The innumerable canals are Venice’s most defining feature, but they tend to fall into the background as you wander around. With the exception of tourists being shuttled around in gondolas, the canals are primarily used for commercial or civic purposes: public bus boats, garbage collecting boats, ambulance boats, police boats, cement-mixer boats, DHL boats overflowing with Amazon packages, and so on. For private purposes for which most Westerners would use a car – nipping down to the supermarket, taking the dog to the park, meeting friends for coffee – the Venetians don’t really have a choice but to walk. The narrowness of the streets and the steps on the bridges mean that they can’t even ride bikes or skateboards.



As such, the streets aren’t really “streets” as we know them elsewhere, since they were never designed for any sort of wheeled traffic, even in the days of horses and carriages. It’s more a city of public passages and rooms linking private passages and rooms, like a gargantuan open-air mansion with half a million people living in it.

At night, the lack of mechanised traffic and the noise dampening effect of the many buildings mean that a calm, relaxing quiet settles over the city. The foot traffic is spread across hundreds of tiny alleys and passages, so you meet surprisingly few other pedestrians as you wander about, making the city feel as if it’s full of secrets and mystery. The Venetians also deviate from the normal Italian practice of dining late and staying up - many restaurants close by 10pm, which would be unthinkable in Rome or Florence. As a result, however, the streets clear out at a surprisingly early hour, leaving anyone wandering about in the later evening feeling like the only person in the city. With the people gone and the noise reduced to the sound of water lapping against stone, it feels unreal, like you’ve wandered onto a very ambitious movie set.



Maybe this is why people perceive it as a bit of a theme park. It’s true that there are a lot more shops selling Murano glass fountain pens than selling office supplies or pet food, and the city is almost alarmingly clean, but that’s true of Florence as well. Venice is still a real city, just a scrupulously tidy one with a very specific retail profile. The buildings are worn, there are random air conditioners jutting out of walls, there’s graffiti on the shop shutters and people’s underpants are drying on washing lines outside upper storey windows. It’s no more theme parky than Florence, or Capri, or F*cking Siena.

Tuesday, April 16, 2019

Siena

Following the success of our visit to Arezzo, we decided to do another day trip. This time we chose the city of Siena, about an hour and a half from Florence. I hoped that it would be similarly enjoyable.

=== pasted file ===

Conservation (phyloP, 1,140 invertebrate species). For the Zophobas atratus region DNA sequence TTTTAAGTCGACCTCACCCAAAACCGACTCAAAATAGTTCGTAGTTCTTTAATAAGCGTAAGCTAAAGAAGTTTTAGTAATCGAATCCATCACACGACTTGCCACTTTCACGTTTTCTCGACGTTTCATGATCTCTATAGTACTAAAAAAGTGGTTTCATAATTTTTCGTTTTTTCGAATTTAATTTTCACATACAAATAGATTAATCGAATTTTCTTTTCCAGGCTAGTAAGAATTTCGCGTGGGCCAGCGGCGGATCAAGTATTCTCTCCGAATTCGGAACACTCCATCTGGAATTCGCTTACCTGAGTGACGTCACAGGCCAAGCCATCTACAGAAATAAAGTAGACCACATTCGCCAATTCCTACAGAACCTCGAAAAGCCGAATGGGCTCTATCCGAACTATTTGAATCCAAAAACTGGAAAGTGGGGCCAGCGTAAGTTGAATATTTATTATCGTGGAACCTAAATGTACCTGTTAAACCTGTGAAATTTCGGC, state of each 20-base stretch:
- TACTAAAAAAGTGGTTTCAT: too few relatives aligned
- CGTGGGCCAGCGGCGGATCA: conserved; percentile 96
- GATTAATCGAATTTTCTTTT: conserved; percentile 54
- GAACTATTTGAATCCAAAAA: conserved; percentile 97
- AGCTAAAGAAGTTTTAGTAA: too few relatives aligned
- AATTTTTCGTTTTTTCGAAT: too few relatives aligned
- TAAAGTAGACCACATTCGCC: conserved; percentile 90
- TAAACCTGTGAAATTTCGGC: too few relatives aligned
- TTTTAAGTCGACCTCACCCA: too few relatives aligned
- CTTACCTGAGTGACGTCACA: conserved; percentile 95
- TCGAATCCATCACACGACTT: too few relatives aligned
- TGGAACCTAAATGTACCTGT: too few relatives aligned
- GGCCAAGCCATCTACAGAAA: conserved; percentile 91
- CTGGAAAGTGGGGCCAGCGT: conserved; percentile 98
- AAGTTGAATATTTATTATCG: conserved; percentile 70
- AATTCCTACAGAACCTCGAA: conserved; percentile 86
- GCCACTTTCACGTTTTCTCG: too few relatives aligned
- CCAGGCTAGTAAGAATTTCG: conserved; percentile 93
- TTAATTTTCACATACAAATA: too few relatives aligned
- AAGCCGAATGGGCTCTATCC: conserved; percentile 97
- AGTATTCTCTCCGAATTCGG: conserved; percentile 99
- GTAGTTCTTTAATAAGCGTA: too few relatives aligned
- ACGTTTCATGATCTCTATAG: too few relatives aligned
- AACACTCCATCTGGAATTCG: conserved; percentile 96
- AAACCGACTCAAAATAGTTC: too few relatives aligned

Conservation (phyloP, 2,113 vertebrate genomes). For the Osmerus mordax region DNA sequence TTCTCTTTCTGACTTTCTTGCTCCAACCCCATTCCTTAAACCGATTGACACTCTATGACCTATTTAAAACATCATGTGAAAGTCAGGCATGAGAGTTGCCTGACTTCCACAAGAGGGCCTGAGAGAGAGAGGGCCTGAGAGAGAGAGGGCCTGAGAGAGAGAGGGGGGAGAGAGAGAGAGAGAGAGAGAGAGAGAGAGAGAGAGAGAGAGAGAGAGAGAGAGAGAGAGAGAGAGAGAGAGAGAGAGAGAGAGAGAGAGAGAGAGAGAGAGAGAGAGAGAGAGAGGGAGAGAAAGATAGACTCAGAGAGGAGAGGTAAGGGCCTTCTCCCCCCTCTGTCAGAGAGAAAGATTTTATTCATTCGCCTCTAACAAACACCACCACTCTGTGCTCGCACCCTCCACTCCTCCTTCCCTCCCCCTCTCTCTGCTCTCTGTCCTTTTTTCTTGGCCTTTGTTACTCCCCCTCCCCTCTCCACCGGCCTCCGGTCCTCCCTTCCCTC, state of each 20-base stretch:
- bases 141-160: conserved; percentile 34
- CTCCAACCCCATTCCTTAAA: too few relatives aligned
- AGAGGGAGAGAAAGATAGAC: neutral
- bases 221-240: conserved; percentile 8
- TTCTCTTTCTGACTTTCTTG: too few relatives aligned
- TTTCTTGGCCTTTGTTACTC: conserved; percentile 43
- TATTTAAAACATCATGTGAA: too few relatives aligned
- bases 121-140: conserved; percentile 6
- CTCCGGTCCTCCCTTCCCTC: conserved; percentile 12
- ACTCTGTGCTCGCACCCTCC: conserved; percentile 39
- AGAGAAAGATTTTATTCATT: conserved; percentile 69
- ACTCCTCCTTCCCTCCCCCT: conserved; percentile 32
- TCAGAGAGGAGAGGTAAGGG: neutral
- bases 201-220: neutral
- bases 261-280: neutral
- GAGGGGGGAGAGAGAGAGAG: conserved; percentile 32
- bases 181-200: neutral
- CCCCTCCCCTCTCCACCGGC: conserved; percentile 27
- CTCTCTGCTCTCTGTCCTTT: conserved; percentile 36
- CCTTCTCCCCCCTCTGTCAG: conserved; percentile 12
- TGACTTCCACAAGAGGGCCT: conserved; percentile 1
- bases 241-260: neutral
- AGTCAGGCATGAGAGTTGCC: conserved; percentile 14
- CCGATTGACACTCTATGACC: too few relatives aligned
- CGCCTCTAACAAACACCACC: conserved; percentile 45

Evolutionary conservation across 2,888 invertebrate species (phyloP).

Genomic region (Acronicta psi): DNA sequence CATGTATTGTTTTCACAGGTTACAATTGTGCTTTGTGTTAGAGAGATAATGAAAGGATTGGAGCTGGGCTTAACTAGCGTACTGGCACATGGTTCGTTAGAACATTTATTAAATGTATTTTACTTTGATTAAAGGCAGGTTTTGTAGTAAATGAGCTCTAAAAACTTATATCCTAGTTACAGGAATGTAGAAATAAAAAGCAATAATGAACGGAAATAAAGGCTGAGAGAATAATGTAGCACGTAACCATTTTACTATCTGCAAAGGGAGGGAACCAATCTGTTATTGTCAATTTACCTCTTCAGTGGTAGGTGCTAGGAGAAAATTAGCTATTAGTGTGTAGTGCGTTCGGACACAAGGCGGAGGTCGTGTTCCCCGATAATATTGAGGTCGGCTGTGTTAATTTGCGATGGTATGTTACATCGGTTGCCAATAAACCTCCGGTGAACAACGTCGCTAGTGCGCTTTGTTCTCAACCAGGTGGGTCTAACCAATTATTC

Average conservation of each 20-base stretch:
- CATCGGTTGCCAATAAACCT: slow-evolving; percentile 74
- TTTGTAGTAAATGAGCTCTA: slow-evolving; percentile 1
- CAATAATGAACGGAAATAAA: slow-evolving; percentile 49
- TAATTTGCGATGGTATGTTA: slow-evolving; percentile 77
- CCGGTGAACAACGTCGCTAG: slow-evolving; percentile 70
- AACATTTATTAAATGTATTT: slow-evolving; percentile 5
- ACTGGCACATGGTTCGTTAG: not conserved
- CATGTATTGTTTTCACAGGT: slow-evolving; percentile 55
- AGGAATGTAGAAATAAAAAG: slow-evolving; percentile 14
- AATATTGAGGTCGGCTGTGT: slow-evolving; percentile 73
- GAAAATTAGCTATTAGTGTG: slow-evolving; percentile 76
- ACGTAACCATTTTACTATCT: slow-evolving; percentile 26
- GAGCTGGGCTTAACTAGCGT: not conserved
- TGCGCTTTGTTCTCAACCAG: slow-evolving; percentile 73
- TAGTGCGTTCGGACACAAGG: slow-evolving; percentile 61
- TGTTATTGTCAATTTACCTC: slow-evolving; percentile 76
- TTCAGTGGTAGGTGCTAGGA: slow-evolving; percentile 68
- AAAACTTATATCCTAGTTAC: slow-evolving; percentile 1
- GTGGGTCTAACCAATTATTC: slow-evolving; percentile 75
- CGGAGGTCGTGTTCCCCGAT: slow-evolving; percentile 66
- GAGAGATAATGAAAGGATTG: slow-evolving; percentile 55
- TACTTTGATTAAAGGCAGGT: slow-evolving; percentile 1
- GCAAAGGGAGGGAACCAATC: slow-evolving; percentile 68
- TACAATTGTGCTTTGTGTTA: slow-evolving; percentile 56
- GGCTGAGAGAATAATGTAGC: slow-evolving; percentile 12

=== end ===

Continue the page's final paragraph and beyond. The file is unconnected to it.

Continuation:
Sadly, I hoped in vain.

Siena is built upon a hilltop, surrounded by ancient fortified walls. The train station is outside of these walls, since the invention of the wall predates the invention of the train. To walk between the train station and the city centre of Siena therefore means you need to walk up the twisting, switchback roads that link the train station to the city gates.

Except that you don’t. There’s an escalator that links the train station with the town, accessed via a shopping mall across a piazza from the train station.

But is there any indication that this escalator exists at the train station? A sign pointing to it? A noticeboard saying “City Centre: This Way”?

No. No there is not. Apparently the Sienese expect tourists to do their research before they come to their town. To add insult to injury, after a tourist wends his way up to the city the long way around, via the roads, the escalator down to the train station is very well signposted. So basically, they make the escalator known once the average tourist doesn’t really need it any more.



Really, Siena?

After wasting 45 minutes walking to a place that would have been a five minute escalator ride away if we’d known about it, we encountered our first Sienese when we stopped for a late breakfast. The waitresses at the cafe set a new high bar in surliness. My barista slammed the saucers down for a couple of cappuccinos as if she was being asked to make coffee for Osama bin Laden. The coffee was, like all Italian coffee, excellent, but the attitude was unusually bad. We proceeded to notice this throughout Siena: waitstaff who are sick to death of stupid tourists and a clueless Australian who wants casata gelato is just the last straw.



But much as they hated it, they still took my money… just like everyone else. Siena seems devoted to emptying tourist wallets of euros at a level unparalleled in my travels. In tourist-saturated Florence, you can still enter the Duomo for free, since it’s a church, and if people want to enter a church and worship God (in between ogling frescoes), it wouldn’t be right to charge them for the privilege. The Sienese hold with none of that nonsense – you need a ticket to enter their Duomo, just like any other museum, gallery or fairground attraction.

Fortunately for the stingy tourist, there are many spectacular churches in Siena that are off the tourist radars, and so can be entered freely. The most impressive of these is the Basilica of San Francesco, from the outside quite possibly the butt-ugliest building the Renaissance ever produced, but inside it’s quite stunning, simply because of the space. It’s basically God’s Aircraft Hangar.